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National Press Club announces Press Freedom Award winners for 2013

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WASHINGTON, D.C. – On the occasion of World Press Freedom Day, the National Press Club announced the winners of its 2013 John Aubuchon Press Freedom Awards: Zeynep Kuray, a woman reporter from Turkey, which jails more journalists than any other nation; and, in the United States, “The Whistleblower.”

Each year, the NPC confers its Aubuchon award on people whose work and lives have advanced the cause of press freedom and transparency. The annual award goes to one domestic recipient and one international one.

This year, for the first time, the Club is honoring a group of people—whistleblowers–rather than an individual person.

NPC President Angela Greiling Keane, a Bloomberg News reporter, said: “By conferring its domestic award on The Whistleblower, the Club is not only honoring those who have bravely stepped forward to become sources for news stories, often at personal risk to themselves or their careers. It is also recognizing a person whose identity is not yet known—who may be trying to decide whether to speak to a reporter about wrongdoing at a government agency or corporation. In honoring The Whistleblower, the Club is acknowledging that, without sources, reporters can’t do their jobs and our democracy can’t properly function.”

The decision to honor The Whistleblower is also a way of highlighting the extent to which people who speak to the press are increasingly under siege. The threats to sources run along a spectrum. On the lower end, they include a growing tendency to forbid officials and executives from speaking with reporters on the record or on background without handlers present. On the higher end, they include government attempts to prosecute whistleblowers under espionage laws and to try to compel reporters to disclose confidential sources. Sources are increasingly at risk because of the ease with which digital communications can be monitored.

The Club will use the prize money that goes with the domestic Aubuchon award to create programs to educate sources and reporters about protecting identities in this perilous environment.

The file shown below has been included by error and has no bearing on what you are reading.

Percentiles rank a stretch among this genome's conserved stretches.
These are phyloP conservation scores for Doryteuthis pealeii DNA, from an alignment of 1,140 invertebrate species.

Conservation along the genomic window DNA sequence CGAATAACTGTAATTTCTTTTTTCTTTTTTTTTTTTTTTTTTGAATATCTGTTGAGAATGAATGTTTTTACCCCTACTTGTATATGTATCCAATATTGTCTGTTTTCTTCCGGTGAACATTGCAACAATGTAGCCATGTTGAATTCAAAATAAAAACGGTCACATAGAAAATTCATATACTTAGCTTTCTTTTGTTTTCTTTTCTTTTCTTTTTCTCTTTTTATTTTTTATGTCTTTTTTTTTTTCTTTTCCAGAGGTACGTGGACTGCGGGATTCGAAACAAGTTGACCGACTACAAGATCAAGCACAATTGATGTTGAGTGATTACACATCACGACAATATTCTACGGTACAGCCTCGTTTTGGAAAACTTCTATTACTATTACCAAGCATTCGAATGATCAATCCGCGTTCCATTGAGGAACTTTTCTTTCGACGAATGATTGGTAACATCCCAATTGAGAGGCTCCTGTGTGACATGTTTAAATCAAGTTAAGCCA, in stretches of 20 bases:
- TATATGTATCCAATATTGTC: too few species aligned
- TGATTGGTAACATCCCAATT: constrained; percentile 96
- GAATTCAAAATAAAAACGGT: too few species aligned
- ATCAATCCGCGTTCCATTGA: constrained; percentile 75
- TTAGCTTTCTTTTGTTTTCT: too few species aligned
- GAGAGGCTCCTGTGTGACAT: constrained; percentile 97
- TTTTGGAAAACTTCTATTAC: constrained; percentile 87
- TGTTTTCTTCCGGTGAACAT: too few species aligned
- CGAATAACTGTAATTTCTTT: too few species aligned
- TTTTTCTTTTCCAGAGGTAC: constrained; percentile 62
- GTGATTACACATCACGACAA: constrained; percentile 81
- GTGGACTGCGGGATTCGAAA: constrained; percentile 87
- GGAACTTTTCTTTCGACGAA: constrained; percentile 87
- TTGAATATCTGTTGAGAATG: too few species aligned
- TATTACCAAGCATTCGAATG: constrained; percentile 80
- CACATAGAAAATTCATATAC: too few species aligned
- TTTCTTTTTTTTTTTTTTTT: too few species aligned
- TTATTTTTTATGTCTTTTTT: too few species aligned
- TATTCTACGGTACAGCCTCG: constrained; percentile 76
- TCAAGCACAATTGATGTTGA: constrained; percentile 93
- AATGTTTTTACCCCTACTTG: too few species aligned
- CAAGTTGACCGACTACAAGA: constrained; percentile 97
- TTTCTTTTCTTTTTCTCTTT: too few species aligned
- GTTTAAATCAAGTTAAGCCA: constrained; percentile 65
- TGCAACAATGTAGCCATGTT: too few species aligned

This year’s foreign winner is Zeynep Kuray, a woman reporter who was working for the Istanbul daily newspaper, Birgun, when she was arrested in December 2011. Kuray was one of at least three dozen reporters jailed in Turkey last year, most of whom remain there. She was just released at the end of April 2013, but her charges are still pending. The “evidence” against her includes her reporting on arrests of pro-Kurdish journalists and attorneys.

According to Reporters Without Borders, Turkey, one of America’s NATO allies, holds more reporters in jail than any other country—more, for example, than widely known offenders such as Iran and China.

“No reporter anywhere should be put in jail for the supposed ‘crime’ of doing his or her job,” Greiling Keane said. “That standard applies to every country in the world.”

The press-freedom honors will be presented at the Club’s annual awards dinner Aug. 6, at which a host of winners in numerous journalism categories will be recognized.

The award is named after John Aubuchon, a former NPC president who was an ardent advocate of press freedom.

The National Press Club, founded in 1908, is the world’s leading professional organization for journalists. Located in Washington, D.C., the Club counts among its members more than 3,000 journalists and news sources.

World Press Freedom Day was created in 1993 by the United Nations General Assembly. It is celebrated on May 3 each year and has three goals: to evaluate the state of press freedom; to defend the press from attacks on its independence; and to honor those who have sacrificed, sometimes with their lives, to bring the public the news.

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Editor in chief is Linda Hohnholz.